UL lecturer receives funding for a project to benefit people with COPD

University of Limerick Lecturer Dr Roisin Cahalan has received funding for a project that will benefit people with Chronic Obstructive Pulmonary Disease.

Chronic Obstructive Pulmonary Disease, or COPD, refers to a group of diseases that cause airflow blockages and breathing-related problems.

Dr Cahalan has been awarded €271,877 for her project ‘COPD-MAX: Community-based Optimisation Programme for respiratory disease Management and Assessment’.

“Ultimately, this research strives to optimise COPD patient wellness whilst alleviating demand on overstretched acute service providers,” said Dr Cahalan.

COPD affects approximately 340,000 people in Ireland. Currently, Ireland has the highest number of COPD in-hospital bed days in the Organisation for Economic Co-operation and Development (OECD).

The OECD brings together 38 member countries and collaborates on a range of key global issues at national, regional and local levels.

The goal of the project is to prioritise the minimisation of hospital admissions from COPD.

Dr Roisin Cahalan, of UL’s School of Allied Health, was successful in the highly competitive Research Collaborative in Quality and Patient Safety (RCQPS) funding scheme.

The funding scheme, which is a partnership between the HSE, HRB and RCPI, involves collaboration between researchers and relevant knowledge users.

The selection process for the funding scheme was highly competitive and Dr Cahalan’s project was selected from 31 eligible applicants.

Applicants were invited to use a Quality Improvement approach to design new models of health and social care based on needs arising from direct or indirect impacts of COVID-19 in Ireland.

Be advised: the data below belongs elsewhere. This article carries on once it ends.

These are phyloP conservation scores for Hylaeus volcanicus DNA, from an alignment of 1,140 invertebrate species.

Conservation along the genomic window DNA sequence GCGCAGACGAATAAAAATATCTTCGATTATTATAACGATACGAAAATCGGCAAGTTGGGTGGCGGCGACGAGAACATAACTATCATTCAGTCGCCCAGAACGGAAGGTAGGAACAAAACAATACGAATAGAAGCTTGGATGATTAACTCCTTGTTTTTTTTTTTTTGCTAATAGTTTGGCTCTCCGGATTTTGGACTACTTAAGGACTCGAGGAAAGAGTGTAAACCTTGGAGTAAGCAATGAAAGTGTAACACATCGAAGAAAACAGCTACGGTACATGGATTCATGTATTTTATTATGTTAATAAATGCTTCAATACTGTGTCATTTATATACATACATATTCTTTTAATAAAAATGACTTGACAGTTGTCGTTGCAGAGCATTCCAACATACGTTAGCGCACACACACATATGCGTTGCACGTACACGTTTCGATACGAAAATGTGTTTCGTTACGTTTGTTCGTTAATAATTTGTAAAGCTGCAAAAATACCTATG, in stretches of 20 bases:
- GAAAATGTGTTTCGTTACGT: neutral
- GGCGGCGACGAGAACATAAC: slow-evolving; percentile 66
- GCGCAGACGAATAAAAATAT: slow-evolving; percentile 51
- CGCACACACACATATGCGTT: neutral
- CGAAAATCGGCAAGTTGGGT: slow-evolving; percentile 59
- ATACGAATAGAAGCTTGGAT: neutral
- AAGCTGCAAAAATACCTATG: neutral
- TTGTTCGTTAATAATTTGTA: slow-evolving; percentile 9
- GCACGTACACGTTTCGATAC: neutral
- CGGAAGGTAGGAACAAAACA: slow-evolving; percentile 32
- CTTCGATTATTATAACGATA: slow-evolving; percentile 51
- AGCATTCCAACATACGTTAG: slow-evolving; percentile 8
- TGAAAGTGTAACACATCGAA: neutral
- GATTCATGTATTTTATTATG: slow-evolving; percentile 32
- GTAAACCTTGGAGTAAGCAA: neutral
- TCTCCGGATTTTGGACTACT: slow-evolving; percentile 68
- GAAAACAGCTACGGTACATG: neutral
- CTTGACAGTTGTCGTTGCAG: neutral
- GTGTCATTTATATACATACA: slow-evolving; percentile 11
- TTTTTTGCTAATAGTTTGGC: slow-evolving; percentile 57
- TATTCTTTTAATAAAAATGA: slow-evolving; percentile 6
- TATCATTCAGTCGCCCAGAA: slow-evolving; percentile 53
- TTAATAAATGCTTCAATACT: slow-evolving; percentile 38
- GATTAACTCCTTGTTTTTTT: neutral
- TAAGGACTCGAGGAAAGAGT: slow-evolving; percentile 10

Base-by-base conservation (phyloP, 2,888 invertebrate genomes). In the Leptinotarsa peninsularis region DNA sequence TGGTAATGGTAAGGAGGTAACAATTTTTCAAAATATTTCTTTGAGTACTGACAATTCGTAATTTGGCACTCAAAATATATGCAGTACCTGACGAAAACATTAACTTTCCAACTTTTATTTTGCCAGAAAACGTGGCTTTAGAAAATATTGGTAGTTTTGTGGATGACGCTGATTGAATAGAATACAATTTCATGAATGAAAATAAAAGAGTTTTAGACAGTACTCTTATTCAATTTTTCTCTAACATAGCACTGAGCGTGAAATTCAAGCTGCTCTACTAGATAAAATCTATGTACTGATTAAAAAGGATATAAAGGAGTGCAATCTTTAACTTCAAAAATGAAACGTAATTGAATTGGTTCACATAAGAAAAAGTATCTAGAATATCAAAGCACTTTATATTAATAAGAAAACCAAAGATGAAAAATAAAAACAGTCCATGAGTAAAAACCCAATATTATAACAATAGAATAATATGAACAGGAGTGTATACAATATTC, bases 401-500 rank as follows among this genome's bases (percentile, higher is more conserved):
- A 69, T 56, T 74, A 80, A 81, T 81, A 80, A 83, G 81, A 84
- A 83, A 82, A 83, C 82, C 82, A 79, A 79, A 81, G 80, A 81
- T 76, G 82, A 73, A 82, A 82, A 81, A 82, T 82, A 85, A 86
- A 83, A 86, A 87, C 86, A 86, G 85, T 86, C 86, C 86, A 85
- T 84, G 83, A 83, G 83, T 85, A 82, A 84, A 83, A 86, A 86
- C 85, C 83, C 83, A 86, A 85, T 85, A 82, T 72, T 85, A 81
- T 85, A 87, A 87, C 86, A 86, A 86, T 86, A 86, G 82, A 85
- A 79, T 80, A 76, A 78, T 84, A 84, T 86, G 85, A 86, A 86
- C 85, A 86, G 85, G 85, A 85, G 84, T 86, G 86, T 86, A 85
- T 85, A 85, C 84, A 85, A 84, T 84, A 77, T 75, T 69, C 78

The Chief Executive at the Health Research Board (HRB), Dr Mairead O’Driscoll, said: “This scheme delivers research in response to clear needs in quality and patient safety as identified by people working at the coal face. I believe there will be big improvements to the lives of COPD patients and trauma-informed care resulting from these two newly funded projects.”

“The HRB is delighted to collaborate with the Health Service Executive National Quality and Patient Safety Directorate (HSE NQPSD) and the Royal College of Physicians of Ireland on this important initiative,” she added.

What are the symptoms of Chronic Obstructive Pulmonary Disease?

Symptoms of COPD include:
• Frequent coughing or wheezing
• Excess phlegm
• Shortness of breath
• Trouble taking a deep breath

Dr Terry McWade, CEO of the Royal College of Physicians of Ireland, has welcomed the vital research funds and emphasised the need for such research on the effects COVID-19 have had on patients and staff within the Irish healthcare system.

“We are proud to be part of the RCQPS and the vital research it funds. COVID-19 has required health and social care systems to rapidly adapt and establish new processes and procedures for patients and staff,” he said.

These projects provide huge opportunity to learn from these adaptations and improve quality and patient safety beyond the pandemic.”

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